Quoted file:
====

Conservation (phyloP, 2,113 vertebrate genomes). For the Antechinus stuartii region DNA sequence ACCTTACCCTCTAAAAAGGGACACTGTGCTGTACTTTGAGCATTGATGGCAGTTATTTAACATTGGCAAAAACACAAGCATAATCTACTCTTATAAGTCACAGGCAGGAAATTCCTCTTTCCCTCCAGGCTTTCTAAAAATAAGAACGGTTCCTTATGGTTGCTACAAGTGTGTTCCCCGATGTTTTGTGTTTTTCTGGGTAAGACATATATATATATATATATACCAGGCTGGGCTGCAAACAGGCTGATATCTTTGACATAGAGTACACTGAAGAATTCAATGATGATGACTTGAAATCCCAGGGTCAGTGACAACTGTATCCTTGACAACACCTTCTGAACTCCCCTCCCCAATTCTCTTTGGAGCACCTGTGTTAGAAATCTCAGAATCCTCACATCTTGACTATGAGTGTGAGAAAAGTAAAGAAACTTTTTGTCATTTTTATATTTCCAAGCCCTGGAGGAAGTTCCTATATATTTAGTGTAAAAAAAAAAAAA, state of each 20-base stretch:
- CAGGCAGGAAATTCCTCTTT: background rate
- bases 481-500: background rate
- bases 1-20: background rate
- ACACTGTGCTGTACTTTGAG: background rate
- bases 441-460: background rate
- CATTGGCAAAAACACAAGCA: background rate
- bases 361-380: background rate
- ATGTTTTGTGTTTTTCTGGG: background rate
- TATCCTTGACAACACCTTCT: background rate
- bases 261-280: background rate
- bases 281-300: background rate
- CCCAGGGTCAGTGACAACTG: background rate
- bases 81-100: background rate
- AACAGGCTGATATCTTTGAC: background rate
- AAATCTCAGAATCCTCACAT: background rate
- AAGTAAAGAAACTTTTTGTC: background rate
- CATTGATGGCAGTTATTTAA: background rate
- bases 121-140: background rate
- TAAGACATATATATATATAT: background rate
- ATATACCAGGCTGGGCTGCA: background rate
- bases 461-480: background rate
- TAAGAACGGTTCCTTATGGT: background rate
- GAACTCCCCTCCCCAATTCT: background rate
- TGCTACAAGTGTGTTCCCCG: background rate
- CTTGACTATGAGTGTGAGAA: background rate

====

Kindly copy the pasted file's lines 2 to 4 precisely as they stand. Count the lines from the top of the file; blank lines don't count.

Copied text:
- CAGGCAGGAAATTCCTCTTT: background rate
- bases 481-500: background rate
- bases 1-20: background rate